“La traviata” Comes to TDO!

by Suzanne Calvin

FOR IMMEDIATE RELEASE:
Wednesday, March 7, 2012
Contact: Suzanne Calvin (214.443.1014/suzanne.calvin@dallasopera.org)
Or Megan Meister (214.443.1071/megan.meister@dallasopera.org)

THE DALLAS OPERA IS PROUD TO PRESENT
GIUSEPPE VERDI’S POIGNANT 1853 MASTERPIECE
LA TRAVIATA
LIBRETTO BY FRANCESCO MARIA PIAVE
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STARRING GREEK SOPRANO MYRTÒ PAPATANASIU IN HER AMERICAN DEBUT AS VIOLETTA, AMERICAN TENOR JAMES VALENTI AS ALFREDO, AND FRENCH BARITONE LAURENT NAOURI IN HIS DALLAS OPERA DEBUT AS GIORGIO GERMONT
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CONDUCTED BY MAESTRO MARCO GUIDARINI
STAGED BY DIRECTOR BLISS HEBERT
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OPENING NIGHT: FRIDAY, APRIL 13, 2012 AT 7:30 PM
WITH ADDITIONAL PERFORMANCES
April 15(m), 18, 21, 27, 29(m)
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PRODUCTION UNDERWRITERS:
MRS. WILLIAM W. WINSPEAR AND
JOY S. AND RONALD M. MANKOFF

DALLAS, MARCH 7, 2012 – The Dallas Opera is proud to present the third main stage production of the 2011-2012 “Tragic Obsessions” Season: Giuseppe Verdi’s tender and bittersweet romance, LA TRAVIATA, opening Friday, April 13, 2012 at 7:30 PM in the Margot and Bill Winspear Opera House at the AT&T Performing Arts Center in Downtown Dallas. This will be the first time Verdi’s “Fallen Woman” has appeared on the Winspear stage.

This gorgeous production, never before seen in Dallas, is made possible through the generosity of Dallas Opera production underwriters Joy S. and Ronald M. Mankoff and Mrs. William W. Winspear.

Subsequent performances of LA TRAVIATA are scheduled for April 15(m), 18, 21, 27, & 29(M), 2012. Single tickets start at $25. Contact the Dallas Opera Ticket Services Office at 214.443.1000 or purchase online, 24/7, at dallasopera.org.

Based on the play La dame aux Camélias by Alexandre Dumas fils (the Younger), this 1853 masterpiece overflows with some of the opera’s most sensuous and beautiful melodies, the most memorable characters, and the most heart-rending drama, making it a popular favorite from that day to this.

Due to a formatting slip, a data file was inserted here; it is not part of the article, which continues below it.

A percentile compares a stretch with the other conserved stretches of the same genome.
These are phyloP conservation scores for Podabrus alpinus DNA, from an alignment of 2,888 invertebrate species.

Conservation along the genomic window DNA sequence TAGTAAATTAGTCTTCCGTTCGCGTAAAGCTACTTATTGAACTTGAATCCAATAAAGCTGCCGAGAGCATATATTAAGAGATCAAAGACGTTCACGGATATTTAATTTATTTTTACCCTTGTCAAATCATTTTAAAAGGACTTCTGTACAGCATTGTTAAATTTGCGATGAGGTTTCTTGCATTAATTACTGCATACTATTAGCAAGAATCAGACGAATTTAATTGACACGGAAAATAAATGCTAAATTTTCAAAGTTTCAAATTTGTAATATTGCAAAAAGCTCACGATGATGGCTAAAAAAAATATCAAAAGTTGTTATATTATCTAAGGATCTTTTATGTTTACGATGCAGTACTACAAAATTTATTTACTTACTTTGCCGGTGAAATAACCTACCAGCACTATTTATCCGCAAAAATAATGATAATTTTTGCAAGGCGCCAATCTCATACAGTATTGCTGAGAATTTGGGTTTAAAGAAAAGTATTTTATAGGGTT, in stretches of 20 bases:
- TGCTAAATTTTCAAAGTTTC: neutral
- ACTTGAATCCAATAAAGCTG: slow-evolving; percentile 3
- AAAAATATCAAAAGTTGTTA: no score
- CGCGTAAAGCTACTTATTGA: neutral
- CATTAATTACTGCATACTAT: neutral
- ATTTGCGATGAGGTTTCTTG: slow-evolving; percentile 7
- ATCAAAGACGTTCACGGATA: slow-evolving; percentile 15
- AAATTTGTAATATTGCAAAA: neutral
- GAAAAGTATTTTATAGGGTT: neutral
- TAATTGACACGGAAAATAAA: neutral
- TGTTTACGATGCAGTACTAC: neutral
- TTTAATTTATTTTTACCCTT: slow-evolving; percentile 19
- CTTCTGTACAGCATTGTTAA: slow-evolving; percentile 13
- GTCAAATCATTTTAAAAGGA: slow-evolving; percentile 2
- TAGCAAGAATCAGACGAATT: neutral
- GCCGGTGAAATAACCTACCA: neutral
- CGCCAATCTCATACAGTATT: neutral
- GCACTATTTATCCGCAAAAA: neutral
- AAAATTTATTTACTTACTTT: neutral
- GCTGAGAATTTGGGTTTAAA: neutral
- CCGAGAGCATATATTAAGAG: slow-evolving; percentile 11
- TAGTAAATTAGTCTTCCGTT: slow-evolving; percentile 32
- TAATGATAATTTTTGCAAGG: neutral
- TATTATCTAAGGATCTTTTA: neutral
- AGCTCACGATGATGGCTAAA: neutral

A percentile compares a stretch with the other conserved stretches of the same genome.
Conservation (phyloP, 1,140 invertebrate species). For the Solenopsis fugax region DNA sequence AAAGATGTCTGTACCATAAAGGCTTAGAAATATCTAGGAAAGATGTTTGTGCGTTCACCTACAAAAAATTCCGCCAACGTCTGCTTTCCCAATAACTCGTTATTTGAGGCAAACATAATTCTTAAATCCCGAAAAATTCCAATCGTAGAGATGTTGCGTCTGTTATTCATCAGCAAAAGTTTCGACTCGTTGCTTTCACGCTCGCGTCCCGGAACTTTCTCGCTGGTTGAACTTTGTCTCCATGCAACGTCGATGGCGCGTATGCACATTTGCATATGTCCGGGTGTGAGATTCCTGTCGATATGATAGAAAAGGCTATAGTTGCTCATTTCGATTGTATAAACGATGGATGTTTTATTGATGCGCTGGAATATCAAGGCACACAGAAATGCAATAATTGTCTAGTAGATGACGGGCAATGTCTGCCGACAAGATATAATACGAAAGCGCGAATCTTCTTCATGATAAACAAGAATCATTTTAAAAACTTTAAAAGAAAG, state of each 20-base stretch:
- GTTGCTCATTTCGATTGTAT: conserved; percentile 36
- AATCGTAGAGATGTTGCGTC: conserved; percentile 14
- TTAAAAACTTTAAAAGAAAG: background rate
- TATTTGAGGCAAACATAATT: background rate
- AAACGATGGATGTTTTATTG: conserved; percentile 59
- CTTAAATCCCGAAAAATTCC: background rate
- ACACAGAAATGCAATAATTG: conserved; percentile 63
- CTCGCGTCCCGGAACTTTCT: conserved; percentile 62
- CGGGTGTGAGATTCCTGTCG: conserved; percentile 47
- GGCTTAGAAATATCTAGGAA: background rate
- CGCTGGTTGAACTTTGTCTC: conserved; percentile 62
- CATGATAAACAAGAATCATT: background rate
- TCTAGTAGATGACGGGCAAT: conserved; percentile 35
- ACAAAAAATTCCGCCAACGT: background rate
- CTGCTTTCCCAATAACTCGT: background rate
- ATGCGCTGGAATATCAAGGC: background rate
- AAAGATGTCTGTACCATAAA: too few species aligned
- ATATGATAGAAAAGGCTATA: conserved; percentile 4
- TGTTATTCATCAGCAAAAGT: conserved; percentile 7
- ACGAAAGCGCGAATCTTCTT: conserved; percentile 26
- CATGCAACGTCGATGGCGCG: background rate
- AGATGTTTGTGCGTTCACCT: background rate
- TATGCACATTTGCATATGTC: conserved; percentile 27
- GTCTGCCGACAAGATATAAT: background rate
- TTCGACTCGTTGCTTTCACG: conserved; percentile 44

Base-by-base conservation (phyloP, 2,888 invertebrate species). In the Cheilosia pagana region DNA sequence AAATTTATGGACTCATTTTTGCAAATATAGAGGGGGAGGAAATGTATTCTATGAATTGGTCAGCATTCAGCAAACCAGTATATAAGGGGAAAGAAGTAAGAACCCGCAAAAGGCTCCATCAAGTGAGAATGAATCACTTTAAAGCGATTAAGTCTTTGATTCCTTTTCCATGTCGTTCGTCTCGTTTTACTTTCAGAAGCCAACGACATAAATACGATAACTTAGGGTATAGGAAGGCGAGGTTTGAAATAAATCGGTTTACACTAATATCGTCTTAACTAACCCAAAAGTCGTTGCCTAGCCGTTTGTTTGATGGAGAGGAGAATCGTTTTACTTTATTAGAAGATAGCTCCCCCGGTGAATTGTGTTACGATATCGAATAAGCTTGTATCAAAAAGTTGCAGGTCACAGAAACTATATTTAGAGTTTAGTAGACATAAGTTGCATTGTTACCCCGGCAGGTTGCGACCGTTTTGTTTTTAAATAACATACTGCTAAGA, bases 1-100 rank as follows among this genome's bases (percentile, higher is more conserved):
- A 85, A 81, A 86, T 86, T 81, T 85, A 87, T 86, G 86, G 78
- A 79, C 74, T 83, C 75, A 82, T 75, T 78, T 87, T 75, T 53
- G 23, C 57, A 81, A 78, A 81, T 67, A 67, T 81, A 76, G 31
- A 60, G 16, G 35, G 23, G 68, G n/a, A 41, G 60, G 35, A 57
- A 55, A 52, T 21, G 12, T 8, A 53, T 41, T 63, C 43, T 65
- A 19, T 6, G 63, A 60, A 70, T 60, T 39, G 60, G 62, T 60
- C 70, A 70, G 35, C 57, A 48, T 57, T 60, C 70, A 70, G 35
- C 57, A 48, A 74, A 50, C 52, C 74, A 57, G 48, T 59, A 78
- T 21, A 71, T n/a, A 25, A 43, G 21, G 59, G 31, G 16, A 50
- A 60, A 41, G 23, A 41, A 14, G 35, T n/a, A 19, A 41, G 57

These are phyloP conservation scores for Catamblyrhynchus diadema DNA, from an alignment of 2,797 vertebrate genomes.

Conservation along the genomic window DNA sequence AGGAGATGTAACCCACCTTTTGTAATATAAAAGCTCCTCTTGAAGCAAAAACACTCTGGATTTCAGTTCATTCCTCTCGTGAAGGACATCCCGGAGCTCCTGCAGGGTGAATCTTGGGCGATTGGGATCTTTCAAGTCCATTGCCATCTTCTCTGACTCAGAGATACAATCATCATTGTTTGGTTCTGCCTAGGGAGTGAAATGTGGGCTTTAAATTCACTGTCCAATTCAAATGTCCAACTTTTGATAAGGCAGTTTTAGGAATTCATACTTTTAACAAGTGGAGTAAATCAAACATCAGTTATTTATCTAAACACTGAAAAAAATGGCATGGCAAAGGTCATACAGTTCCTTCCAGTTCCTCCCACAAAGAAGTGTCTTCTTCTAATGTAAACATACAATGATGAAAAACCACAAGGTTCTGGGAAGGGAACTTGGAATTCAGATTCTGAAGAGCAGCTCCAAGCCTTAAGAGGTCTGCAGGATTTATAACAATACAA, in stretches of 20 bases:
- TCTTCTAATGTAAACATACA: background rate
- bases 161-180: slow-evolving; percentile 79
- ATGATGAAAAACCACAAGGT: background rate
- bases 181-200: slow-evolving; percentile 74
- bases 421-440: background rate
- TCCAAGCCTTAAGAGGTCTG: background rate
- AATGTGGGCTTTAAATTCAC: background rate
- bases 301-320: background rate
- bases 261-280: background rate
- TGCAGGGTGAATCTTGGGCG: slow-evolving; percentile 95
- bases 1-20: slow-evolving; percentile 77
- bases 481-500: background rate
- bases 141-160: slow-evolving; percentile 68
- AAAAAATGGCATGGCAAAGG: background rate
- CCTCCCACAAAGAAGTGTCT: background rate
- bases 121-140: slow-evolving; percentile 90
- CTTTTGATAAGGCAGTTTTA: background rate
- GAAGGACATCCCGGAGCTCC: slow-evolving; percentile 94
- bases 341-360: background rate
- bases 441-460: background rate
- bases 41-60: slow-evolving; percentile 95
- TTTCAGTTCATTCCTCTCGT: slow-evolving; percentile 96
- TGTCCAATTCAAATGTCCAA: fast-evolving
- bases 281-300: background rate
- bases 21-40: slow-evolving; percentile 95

The Dallas Opera’s LA TRAVIATA will star Greek Soprano Myrtò Papatanasiu in her American Opera Debut as the French courtesan, Violetta Valery. Seen & Heard International sang the praises of Miss Papatanasiu as Donna Elvira, in which she “sang touchingly of her abandonment, sensitively revealing her all-to-human capacity to be enthralled by Leporello disguised as Don Giovanni.” Miss Papatanasiu’s recent engagements have included Nedda in Pagliacci at Zurich’s Opernhaus, Donna Anna in Don Giovanni at the Vienna State Opera, and the title role in Handel’s Alcina with the Stuttgart State Theater in Germany.

Romantically linked with Miss Papatanasiu’s Violetta is tenor James Valenti, who last seduced Dallas Opera audiences in our critically acclaimed 2011 production of Verdi’s Rigoletto. Mr. Valenti will be singing the role of the love-struck Alfredo Germont, a far cry from his last character on our stage. Marilee Vergati of Dallas Examiner applauded Valenti’s callous Duke last season as, “a believable scoundrel as exemplified in the famous song “La donna é mobile.” (Another) brilliant moment during the Dallas Opera’s production is the quartetto di Rigoletto, where a brokenhearted Gilda sees the true nature of the Duke as he attempts to seduce Maddalena.”

Making his Dallas Opera debut is celebrated French baritone Laurent Naouri as Giorgio Germont. Concertonet.com’s Paul Wooley commented on Naouri’s performance of Germont in an earlier production at Santa Fe Opera: “The Violetta-Germont scene showed Naouri at his best. As he dealt with the diminutive Dessay, this Germont didn’t bellow or bluster to get his way, but instead used lush, warm tones to create the aura of a weakened man in utter desperation. His elegant ‘Di Provenza’ was one of the highlights of the night, as Naouri pleaded with his son using careful diminuendi at the end of nearly every phrase.” Mr. Naouri’s recent engagements include the role of Goulaud in Pelleas et Melisande at Madrid’s Teatro Real, Sharpless in Madama Butterfly at New York’s Metropolitan Opera, and the multiple roles of Lindorf/Coppelius/Miracle/Dapertutto in Les contes d’Hoffmann at La Scala in Milan.